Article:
H is for horseradish – indispensable for roast beef sandwiches
I is for ice cream – especially since it’s summer
J is for Jell-O – you know you love it. Plus, it jiggles!
K is for kites – go fly one today and you’ll feel all better
L is for lemon juice – sparking up the taste of so many foods
M is for movies – especially at the drive-in on starry summer nights
N is for newborn babies – see?
O is for Oompa Loompas – what?
P is for pickles – also tasty, and nearly calorie free
Q is for quilts – snuggly on chill summer nights
R is for radishes – they’re so pretty with their clear red and white, with the lush green tops. It’s almost a shame to eat them. Almost.
S is for sunflowers – especially the big, comical ones that grow taller than people
T is for tea – comforting, no matter when you drink it
U is for umbrellas – especially the ridiculous one my sister got me, a large black thing with big red fabric roses appliquéd all along the edge
V is for velcro – so useful
W is for walruses – seriously, how can you look at a walrus and not laugh?
X is for xylophones – the traditional answer
Y is for yo yo’s – especially the ones that light up when you throw them
Z is for zebra butterflies – because zebras are silly enough in themselves, but take that black & white pattern, and apply it to a butterfly’s wings? Even more wonderful!

This is a sketch I made this winter, sitting in a thoroughly boring class, daydreaming of gardens and color and sunlight, doodling on scrap paper instead of taking notes. I planted the lavender (which is much more lush and flourishing than this somewhat scanty sketch) last year, and was playing with ideas for extending the garden along the low, crumbling concrete wall that lines the back yard. I wanted hollyhocks and asters, cosmos and zinnias. The added flower beds wouldn’t be the small things illustrated here, but long swaths overflowing with bloom. It was ambitious, but I was starved for flowers, so I didn’t care.

This past weekend I made this a reality. Months ago Liv had started aster and cosmo seedlings for me, but that was just the beginning. First they needed someplace to go. That was easier said than done. It was most of an afternoon’s work to carve the beds out of the lawn, standing on the shovel to force it down through our dense, clay soil. Then the beds were double dug, with bone meal, dried blood, and a little sand to improve the drainage. After that I could finally set out the seedlings, some beginning to get root bound in their cells. The hollyhock seeds were planted first, then dwarf zinnias in front of the cosmos, and lilliput zinnias at the end of the bed. On the other side of the lavender I planted Chinese forget-me-not, money plant or innocence in between the asters, white eyed susan vine (a vine with white, daisy-like flowers with black centers) to grow up over the wall, and snapdragons at the end of the bed. Already the hollyhocks have started to come up, the asters and cosmos are doing well, and some of the cosmos have even begun to bloom. It will take about a month for things to really get started, but it already just looking at the beds fills me with such satisfaction.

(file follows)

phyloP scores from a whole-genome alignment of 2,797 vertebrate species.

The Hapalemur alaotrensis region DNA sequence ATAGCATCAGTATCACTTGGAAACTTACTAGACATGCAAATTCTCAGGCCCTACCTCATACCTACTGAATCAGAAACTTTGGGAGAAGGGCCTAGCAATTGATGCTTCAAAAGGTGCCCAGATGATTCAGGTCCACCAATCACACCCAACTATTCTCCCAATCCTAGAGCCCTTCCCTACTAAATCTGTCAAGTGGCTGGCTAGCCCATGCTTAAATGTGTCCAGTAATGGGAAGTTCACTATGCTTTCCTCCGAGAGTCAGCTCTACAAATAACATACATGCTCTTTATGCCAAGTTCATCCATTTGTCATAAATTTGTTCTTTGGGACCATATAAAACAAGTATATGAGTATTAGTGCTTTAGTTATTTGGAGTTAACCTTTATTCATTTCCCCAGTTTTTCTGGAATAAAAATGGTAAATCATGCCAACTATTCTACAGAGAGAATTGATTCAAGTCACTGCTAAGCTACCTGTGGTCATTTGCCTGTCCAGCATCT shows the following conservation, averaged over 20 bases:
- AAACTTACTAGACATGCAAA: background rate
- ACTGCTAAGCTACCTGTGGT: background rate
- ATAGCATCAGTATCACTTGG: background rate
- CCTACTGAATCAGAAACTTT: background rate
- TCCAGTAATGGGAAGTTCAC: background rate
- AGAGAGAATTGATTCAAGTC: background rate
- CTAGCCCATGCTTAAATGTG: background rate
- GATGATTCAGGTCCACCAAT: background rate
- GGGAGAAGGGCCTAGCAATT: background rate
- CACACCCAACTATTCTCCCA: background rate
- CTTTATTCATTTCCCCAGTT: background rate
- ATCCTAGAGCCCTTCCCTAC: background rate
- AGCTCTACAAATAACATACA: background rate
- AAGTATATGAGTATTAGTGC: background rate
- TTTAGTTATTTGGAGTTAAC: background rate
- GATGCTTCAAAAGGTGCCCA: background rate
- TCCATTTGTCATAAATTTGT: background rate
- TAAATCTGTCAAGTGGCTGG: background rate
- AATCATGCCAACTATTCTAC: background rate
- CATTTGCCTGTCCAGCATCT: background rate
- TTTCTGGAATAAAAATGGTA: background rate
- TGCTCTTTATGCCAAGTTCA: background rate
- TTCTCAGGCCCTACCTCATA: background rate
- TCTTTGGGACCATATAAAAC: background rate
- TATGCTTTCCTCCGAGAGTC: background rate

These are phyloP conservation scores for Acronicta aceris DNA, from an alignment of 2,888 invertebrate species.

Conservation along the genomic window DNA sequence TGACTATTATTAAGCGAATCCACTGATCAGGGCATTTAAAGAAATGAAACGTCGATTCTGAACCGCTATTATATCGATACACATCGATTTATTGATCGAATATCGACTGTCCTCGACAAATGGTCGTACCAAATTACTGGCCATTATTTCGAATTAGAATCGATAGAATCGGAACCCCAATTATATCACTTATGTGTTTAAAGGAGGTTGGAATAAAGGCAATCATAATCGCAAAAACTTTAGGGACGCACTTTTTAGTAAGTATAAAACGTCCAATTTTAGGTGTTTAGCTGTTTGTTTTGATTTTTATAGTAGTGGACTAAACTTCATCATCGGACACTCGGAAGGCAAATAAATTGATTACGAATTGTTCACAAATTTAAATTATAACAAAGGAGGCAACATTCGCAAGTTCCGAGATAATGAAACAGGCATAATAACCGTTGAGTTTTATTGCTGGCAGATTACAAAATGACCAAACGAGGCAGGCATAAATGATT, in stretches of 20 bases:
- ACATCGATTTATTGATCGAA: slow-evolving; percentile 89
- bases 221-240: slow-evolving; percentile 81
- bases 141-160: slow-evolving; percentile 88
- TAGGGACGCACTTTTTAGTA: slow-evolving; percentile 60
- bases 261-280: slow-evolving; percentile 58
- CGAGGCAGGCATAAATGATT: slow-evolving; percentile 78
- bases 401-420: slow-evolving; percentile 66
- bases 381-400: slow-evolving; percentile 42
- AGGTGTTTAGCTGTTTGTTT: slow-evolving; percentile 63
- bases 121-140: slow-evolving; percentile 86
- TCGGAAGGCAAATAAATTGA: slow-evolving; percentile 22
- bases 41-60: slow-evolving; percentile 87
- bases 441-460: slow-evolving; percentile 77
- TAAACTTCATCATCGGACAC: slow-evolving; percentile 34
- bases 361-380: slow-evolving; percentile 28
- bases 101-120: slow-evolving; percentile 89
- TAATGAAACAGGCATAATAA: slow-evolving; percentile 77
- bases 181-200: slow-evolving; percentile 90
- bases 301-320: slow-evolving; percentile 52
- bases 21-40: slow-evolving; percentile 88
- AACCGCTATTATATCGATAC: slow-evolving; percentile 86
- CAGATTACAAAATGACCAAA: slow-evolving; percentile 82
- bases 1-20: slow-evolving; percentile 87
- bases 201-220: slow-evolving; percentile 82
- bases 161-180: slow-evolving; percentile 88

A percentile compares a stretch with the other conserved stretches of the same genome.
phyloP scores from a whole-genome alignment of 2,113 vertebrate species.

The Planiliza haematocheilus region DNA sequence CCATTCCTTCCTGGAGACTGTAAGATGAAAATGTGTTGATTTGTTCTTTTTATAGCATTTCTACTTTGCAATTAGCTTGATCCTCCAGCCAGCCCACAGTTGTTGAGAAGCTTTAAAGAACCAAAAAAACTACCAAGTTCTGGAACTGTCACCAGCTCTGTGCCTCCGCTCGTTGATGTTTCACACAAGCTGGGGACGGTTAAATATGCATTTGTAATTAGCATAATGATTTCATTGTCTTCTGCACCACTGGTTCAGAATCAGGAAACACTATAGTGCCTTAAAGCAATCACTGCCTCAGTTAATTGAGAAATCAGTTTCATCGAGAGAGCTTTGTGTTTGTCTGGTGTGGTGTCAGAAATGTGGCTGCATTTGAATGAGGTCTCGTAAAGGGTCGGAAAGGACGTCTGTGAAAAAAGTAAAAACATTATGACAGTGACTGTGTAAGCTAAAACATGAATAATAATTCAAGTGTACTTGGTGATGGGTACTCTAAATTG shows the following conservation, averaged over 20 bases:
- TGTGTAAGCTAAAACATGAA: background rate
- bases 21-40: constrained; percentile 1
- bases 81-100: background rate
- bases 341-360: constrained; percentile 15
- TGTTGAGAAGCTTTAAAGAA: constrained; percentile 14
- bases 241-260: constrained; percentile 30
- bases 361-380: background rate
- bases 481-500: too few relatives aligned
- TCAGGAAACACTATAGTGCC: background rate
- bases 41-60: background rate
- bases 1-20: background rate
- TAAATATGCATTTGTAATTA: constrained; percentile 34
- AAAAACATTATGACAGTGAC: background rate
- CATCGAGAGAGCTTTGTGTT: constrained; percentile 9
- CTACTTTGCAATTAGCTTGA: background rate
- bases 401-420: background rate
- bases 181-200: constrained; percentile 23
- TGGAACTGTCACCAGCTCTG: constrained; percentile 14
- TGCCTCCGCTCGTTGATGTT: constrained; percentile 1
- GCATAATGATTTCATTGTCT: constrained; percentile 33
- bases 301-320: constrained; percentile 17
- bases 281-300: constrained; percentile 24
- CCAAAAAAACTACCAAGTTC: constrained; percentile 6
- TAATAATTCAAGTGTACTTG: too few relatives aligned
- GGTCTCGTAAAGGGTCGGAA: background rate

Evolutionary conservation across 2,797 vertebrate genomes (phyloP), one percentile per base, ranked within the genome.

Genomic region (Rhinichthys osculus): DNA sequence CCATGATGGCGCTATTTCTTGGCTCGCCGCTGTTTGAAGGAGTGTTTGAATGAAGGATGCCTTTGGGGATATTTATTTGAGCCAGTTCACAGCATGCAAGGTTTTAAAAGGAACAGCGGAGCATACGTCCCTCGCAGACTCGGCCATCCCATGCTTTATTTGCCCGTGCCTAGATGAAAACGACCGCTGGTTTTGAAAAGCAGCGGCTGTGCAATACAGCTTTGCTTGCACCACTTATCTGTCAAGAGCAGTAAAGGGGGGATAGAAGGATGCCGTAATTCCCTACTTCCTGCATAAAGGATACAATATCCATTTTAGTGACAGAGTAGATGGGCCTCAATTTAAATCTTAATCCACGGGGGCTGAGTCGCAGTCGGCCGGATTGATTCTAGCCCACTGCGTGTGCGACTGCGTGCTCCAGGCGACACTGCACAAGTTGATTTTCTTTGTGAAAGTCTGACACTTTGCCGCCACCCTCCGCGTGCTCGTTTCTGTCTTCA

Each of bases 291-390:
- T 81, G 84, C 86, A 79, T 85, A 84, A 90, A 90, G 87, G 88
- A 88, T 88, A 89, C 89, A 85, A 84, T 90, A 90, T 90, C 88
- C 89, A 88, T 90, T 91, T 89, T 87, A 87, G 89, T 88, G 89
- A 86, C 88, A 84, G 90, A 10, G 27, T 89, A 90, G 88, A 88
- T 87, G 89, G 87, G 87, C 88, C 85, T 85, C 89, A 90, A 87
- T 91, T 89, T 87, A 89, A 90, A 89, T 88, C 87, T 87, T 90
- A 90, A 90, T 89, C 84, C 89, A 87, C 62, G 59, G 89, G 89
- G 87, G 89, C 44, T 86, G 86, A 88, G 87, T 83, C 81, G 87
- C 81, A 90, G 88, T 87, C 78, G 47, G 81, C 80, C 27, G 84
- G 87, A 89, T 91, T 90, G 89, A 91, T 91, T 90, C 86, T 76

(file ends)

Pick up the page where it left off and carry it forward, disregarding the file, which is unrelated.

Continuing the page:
It’s also satisfying to feel how much good working out in the garden is doing me. This weekend was the third time I’ve done a marathon gardening day. Always before I came away with excruciatingly aching muscles, blisters on my hands (particularly where the ring I always wear rubs against the base of my right pointer finger), and more often than not, sunburn. This time I was sore, but at an ok level, didn’t have any blisters, and only got sunburned on one small patch of my back where the spray-on sunscreen somehow didn’t reach. I was exhausted at the end of the day, but it was the good kind of exhaustion. Little by little, I’m toughening up.

Today as I was heading out to lunch, I saw the most beautiful thing. Across the street from where I work is a large-ish, block like apartment building with a green lawn stretching down a hill in front. They haven’t mowed the grass in a while, so it’s tall, and thick with puffy, white clover blossoms. Toddling through the grass and clover was the most wonderful baby, maybe a year and a half old, with white-blond dandelion puff hair and a pacifier firmly fixed in her mouth. Just behind was her mother, who was kneeling in the tall grass, plaiting the long clover stems together to make a garland. As I waited to turn the corner, she rose to her feet and headed toward her daughter, holding what she’d made. I saw that it was a wreath of clover, just the right size to put on the little girl’s head. Just then I made my turn, so I didn’t see any more, but the image was so lovely: the mother and daughter together in the clear, golden sunshine, the quiet love between them, and the light outlining both of them against the green grass. Beautiful.